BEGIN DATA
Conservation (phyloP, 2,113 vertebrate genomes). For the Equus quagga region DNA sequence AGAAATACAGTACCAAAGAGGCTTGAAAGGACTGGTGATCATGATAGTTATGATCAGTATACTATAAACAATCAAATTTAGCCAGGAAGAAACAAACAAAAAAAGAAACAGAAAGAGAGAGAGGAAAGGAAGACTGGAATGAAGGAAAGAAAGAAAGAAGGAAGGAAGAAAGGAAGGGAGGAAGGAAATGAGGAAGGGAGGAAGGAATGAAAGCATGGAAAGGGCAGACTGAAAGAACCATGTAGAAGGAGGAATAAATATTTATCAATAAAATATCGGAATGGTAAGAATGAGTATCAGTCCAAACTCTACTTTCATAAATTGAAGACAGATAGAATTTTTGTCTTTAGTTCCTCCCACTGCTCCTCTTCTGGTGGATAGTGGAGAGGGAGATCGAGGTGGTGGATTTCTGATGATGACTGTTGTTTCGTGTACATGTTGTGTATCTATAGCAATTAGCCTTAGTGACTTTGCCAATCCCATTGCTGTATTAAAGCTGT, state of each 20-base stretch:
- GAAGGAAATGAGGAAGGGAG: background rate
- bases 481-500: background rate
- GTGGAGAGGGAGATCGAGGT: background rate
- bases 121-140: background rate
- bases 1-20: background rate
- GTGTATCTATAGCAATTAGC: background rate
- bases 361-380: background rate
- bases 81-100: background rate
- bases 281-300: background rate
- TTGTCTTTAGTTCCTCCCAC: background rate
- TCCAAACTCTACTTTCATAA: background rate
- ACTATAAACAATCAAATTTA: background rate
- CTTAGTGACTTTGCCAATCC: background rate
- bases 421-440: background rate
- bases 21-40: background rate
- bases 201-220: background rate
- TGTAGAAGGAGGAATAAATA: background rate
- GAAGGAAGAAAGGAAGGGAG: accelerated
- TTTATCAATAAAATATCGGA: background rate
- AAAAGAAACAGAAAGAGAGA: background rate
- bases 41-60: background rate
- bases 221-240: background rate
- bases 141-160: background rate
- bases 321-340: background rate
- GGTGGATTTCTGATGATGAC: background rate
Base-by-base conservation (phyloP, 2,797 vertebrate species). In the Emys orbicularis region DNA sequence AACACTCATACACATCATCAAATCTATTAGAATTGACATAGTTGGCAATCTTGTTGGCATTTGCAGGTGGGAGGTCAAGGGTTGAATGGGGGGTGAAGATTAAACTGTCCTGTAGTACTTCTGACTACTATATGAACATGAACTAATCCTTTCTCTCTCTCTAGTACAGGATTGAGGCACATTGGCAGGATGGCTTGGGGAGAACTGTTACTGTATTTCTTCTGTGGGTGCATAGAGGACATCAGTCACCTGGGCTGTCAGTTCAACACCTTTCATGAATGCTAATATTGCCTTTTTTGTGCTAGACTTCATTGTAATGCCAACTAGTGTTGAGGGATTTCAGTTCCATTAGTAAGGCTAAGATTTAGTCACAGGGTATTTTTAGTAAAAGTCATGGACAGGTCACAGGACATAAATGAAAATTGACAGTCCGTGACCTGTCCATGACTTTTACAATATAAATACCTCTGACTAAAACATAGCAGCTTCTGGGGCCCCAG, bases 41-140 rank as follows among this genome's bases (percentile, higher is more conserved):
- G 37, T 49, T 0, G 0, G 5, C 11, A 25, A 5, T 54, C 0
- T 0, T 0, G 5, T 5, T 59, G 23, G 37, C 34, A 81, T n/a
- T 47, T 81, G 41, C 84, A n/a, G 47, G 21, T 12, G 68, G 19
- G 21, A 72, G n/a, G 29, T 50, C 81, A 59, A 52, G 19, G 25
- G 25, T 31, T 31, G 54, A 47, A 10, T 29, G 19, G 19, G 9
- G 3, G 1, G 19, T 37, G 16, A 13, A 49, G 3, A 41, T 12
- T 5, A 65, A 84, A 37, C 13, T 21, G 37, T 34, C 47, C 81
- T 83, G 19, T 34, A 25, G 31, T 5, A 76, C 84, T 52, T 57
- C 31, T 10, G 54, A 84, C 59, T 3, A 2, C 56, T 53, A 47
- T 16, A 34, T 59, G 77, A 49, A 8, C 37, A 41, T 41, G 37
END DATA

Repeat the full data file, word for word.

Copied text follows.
Conservation (phyloP, 2,113 vertebrate genomes). For the Equus quagga region DNA sequence AGAAATACAGTACCAAAGAGGCTTGAAAGGACTGGTGATCATGATAGTTATGATCAGTATACTATAAACAATCAAATTTAGCCAGGAAGAAACAAACAAAAAAAGAAACAGAAAGAGAGAGAGGAAAGGAAGACTGGAATGAAGGAAAGAAAGAAAGAAGGAAGGAAGAAAGGAAGGGAGGAAGGAAATGAGGAAGGGAGGAAGGAATGAAAGCATGGAAAGGGCAGACTGAAAGAACCATGTAGAAGGAGGAATAAATATTTATCAATAAAATATCGGAATGGTAAGAATGAGTATCAGTCCAAACTCTACTTTCATAAATTGAAGACAGATAGAATTTTTGTCTTTAGTTCCTCCCACTGCTCCTCTTCTGGTGGATAGTGGAGAGGGAGATCGAGGTGGTGGATTTCTGATGATGACTGTTGTTTCGTGTACATGTTGTGTATCTATAGCAATTAGCCTTAGTGACTTTGCCAATCCCATTGCTGTATTAAAGCTGT, state of each 20-base stretch:
- GAAGGAAATGAGGAAGGGAG: background rate
- bases 481-500: background rate
- GTGGAGAGGGAGATCGAGGT: background rate
- bases 121-140: background rate
- bases 1-20: background rate
- GTGTATCTATAGCAATTAGC: background rate
- bases 361-380: background rate
- bases 81-100: background rate
- bases 281-300: background rate
- TTGTCTTTAGTTCCTCCCAC: background rate
- TCCAAACTCTACTTTCATAA: background rate
- ACTATAAACAATCAAATTTA: background rate
- CTTAGTGACTTTGCCAATCC: background rate
- bases 421-440: background rate
- bases 21-40: background rate
- bases 201-220: background rate
- TGTAGAAGGAGGAATAAATA: background rate
- GAAGGAAGAAAGGAAGGGAG: accelerated
- TTTATCAATAAAATATCGGA: background rate
- AAAAGAAACAGAAAGAGAGA: background rate
- bases 41-60: background rate
- bases 221-240: background rate
- bases 141-160: background rate
- bases 321-340: background rate
- GGTGGATTTCTGATGATGAC: background rate
Base-by-base conservation (phyloP, 2,797 vertebrate species). In the Emys orbicularis region DNA sequence AACACTCATACACATCATCAAATCTATTAGAATTGACATAGTTGGCAATCTTGTTGGCATTTGCAGGTGGGAGGTCAAGGGTTGAATGGGGGGTGAAGATTAAACTGTCCTGTAGTACTTCTGACTACTATATGAACATGAACTAATCCTTTCTCTCTCTCTAGTACAGGATTGAGGCACATTGGCAGGATGGCTTGGGGAGAACTGTTACTGTATTTCTTCTGTGGGTGCATAGAGGACATCAGTCACCTGGGCTGTCAGTTCAACACCTTTCATGAATGCTAATATTGCCTTTTTTGTGCTAGACTTCATTGTAATGCCAACTAGTGTTGAGGGATTTCAGTTCCATTAGTAAGGCTAAGATTTAGTCACAGGGTATTTTTAGTAAAAGTCATGGACAGGTCACAGGACATAAATGAAAATTGACAGTCCGTGACCTGTCCATGACTTTTACAATATAAATACCTCTGACTAAAACATAGCAGCTTCTGGGGCCCCAG, bases 41-140 rank as follows among this genome's bases (percentile, higher is more conserved):
- G 37, T 49, T 0, G 0, G 5, C 11, A 25, A 5, T 54, C 0
- T 0, T 0, G 5, T 5, T 59, G 23, G 37, C 34, A 81, T n/a
- T 47, T 81, G 41, C 84, A n/a, G 47, G 21, T 12, G 68, G 19
- G 21, A 72, G n/a, G 29, T 50, C 81, A 59, A 52, G 19, G 25
- G 25, T 31, T 31, G 54, A 47, A 10, T 29, G 19, G 19, G 9
- G 3, G 1, G 19, T 37, G 16, A 13, A 49, G 3, A 41, T 12
- T 5, A 65, A 84, A 37, C 13, T 21, G 37, T 34, C 47, C 81
- T 83, G 19, T 34, A 25, G 31, T 5, A 76, C 84, T 52, T 57
- C 31, T 10, G 54, A 84, C 59, T 3, A 2, C 56, T 53, A 47
- T 16, A 34, T 59, G 77, A 49, A 8, C 37, A 41, T 41, G 37